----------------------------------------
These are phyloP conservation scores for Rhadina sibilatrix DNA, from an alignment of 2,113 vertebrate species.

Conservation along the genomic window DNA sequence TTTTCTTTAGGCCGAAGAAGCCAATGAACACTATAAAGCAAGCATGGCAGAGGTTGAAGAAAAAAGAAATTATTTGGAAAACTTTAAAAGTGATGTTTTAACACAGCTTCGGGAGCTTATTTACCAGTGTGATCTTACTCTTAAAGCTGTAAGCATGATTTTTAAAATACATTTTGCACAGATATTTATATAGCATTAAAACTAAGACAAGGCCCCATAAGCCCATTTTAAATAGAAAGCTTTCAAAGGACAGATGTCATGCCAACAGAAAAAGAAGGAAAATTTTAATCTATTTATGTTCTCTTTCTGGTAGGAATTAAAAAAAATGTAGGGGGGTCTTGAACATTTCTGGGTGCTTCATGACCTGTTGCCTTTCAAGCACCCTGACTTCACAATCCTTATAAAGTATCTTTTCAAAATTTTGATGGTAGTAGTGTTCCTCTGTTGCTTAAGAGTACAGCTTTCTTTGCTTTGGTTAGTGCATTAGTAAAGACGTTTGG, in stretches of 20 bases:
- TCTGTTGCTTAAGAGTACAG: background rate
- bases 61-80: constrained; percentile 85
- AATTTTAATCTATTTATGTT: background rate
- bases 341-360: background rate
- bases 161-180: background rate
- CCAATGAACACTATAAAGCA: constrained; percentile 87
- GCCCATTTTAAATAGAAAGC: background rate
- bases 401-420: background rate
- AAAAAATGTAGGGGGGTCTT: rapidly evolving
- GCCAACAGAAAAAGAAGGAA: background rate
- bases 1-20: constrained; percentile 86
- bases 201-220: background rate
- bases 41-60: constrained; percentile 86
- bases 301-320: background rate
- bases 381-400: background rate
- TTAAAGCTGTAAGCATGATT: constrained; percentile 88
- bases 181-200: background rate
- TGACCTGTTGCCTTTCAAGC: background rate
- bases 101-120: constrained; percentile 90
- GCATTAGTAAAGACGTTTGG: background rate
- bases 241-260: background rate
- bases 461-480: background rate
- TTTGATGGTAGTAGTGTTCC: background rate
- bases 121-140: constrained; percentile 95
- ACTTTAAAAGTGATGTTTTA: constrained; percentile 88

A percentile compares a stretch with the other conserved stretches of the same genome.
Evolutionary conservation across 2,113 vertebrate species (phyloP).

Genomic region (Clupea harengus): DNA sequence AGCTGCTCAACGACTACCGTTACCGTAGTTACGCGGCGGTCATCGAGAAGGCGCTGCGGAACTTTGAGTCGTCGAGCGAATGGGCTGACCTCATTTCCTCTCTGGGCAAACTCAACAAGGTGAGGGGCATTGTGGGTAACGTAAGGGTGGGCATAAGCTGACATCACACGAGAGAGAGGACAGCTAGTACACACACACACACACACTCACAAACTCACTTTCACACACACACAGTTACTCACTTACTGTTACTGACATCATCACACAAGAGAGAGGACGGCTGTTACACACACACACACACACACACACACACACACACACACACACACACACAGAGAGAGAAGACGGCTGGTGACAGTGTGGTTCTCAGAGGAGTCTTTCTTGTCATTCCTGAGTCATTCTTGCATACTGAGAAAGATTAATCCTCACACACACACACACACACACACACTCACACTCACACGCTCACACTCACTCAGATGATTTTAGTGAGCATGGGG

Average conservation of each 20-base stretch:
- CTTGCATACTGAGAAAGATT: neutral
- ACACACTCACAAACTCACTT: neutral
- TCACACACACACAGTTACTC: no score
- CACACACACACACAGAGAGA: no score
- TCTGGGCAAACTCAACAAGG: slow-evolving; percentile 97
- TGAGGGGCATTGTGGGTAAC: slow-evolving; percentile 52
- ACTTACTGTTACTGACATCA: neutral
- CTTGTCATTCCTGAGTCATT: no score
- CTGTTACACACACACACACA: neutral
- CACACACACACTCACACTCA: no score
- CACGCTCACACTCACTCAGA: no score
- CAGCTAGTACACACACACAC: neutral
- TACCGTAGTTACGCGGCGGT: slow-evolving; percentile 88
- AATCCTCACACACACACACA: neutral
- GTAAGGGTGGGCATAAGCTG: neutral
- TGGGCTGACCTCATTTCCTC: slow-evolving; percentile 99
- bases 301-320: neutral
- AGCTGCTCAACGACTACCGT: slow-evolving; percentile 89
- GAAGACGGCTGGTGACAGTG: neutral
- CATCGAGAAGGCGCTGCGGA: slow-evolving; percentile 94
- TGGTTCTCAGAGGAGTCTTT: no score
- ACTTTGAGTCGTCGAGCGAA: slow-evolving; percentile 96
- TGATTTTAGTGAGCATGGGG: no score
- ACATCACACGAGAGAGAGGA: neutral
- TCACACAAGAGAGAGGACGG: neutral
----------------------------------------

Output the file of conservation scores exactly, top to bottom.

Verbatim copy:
These are phyloP conservation scores for Rhadina sibilatrix DNA, from an alignment of 2,113 vertebrate species.

Conservation along the genomic window DNA sequence TTTTCTTTAGGCCGAAGAAGCCAATGAACACTATAAAGCAAGCATGGCAGAGGTTGAAGAAAAAAGAAATTATTTGGAAAACTTTAAAAGTGATGTTTTAACACAGCTTCGGGAGCTTATTTACCAGTGTGATCTTACTCTTAAAGCTGTAAGCATGATTTTTAAAATACATTTTGCACAGATATTTATATAGCATTAAAACTAAGACAAGGCCCCATAAGCCCATTTTAAATAGAAAGCTTTCAAAGGACAGATGTCATGCCAACAGAAAAAGAAGGAAAATTTTAATCTATTTATGTTCTCTTTCTGGTAGGAATTAAAAAAAATGTAGGGGGGTCTTGAACATTTCTGGGTGCTTCATGACCTGTTGCCTTTCAAGCACCCTGACTTCACAATCCTTATAAAGTATCTTTTCAAAATTTTGATGGTAGTAGTGTTCCTCTGTTGCTTAAGAGTACAGCTTTCTTTGCTTTGGTTAGTGCATTAGTAAAGACGTTTGG, in stretches of 20 bases:
- TCTGTTGCTTAAGAGTACAG: background rate
- bases 61-80: constrained; percentile 85
- AATTTTAATCTATTTATGTT: background rate
- bases 341-360: background rate
- bases 161-180: background rate
- CCAATGAACACTATAAAGCA: constrained; percentile 87
- GCCCATTTTAAATAGAAAGC: background rate
- bases 401-420: background rate
- AAAAAATGTAGGGGGGTCTT: rapidly evolving
- GCCAACAGAAAAAGAAGGAA: background rate
- bases 1-20: constrained; percentile 86
- bases 201-220: background rate
- bases 41-60: constrained; percentile 86
- bases 301-320: background rate
- bases 381-400: background rate
- TTAAAGCTGTAAGCATGATT: constrained; percentile 88
- bases 181-200: background rate
- TGACCTGTTGCCTTTCAAGC: background rate
- bases 101-120: constrained; percentile 90
- GCATTAGTAAAGACGTTTGG: background rate
- bases 241-260: background rate
- bases 461-480: background rate
- TTTGATGGTAGTAGTGTTCC: background rate
- bases 121-140: constrained; percentile 95
- ACTTTAAAAGTGATGTTTTA: constrained; percentile 88

A percentile compares a stretch with the other conserved stretches of the same genome.
Evolutionary conservation across 2,113 vertebrate species (phyloP).

Genomic region (Clupea harengus): DNA sequence AGCTGCTCAACGACTACCGTTACCGTAGTTACGCGGCGGTCATCGAGAAGGCGCTGCGGAACTTTGAGTCGTCGAGCGAATGGGCTGACCTCATTTCCTCTCTGGGCAAACTCAACAAGGTGAGGGGCATTGTGGGTAACGTAAGGGTGGGCATAAGCTGACATCACACGAGAGAGAGGACAGCTAGTACACACACACACACACACTCACAAACTCACTTTCACACACACACAGTTACTCACTTACTGTTACTGACATCATCACACAAGAGAGAGGACGGCTGTTACACACACACACACACACACACACACACACACACACACACACACACACAGAGAGAGAAGACGGCTGGTGACAGTGTGGTTCTCAGAGGAGTCTTTCTTGTCATTCCTGAGTCATTCTTGCATACTGAGAAAGATTAATCCTCACACACACACACACACACACACACTCACACTCACACGCTCACACTCACTCAGATGATTTTAGTGAGCATGGGG

Average conservation of each 20-base stretch:
- CTTGCATACTGAGAAAGATT: neutral
- ACACACTCACAAACTCACTT: neutral
- TCACACACACACAGTTACTC: no score
- CACACACACACACAGAGAGA: no score
- TCTGGGCAAACTCAACAAGG: slow-evolving; percentile 97
- TGAGGGGCATTGTGGGTAAC: slow-evolving; percentile 52
- ACTTACTGTTACTGACATCA: neutral
- CTTGTCATTCCTGAGTCATT: no score
- CTGTTACACACACACACACA: neutral
- CACACACACACTCACACTCA: no score
- CACGCTCACACTCACTCAGA: no score
- CAGCTAGTACACACACACAC: neutral
- TACCGTAGTTACGCGGCGGT: slow-evolving; percentile 88
- AATCCTCACACACACACACA: neutral
- GTAAGGGTGGGCATAAGCTG: neutral
- TGGGCTGACCTCATTTCCTC: slow-evolving; percentile 99
- bases 301-320: neutral
- AGCTGCTCAACGACTACCGT: slow-evolving; percentile 89
- GAAGACGGCTGGTGACAGTG: neutral
- CATCGAGAAGGCGCTGCGGA: slow-evolving; percentile 94
- TGGTTCTCAGAGGAGTCTTT: no score
- ACTTTGAGTCGTCGAGCGAA: slow-evolving; percentile 96
- TGATTTTAGTGAGCATGGGG: no score
- ACATCACACGAGAGAGAGGA: neutral
- TCACACAAGAGAGAGGACGG: neutral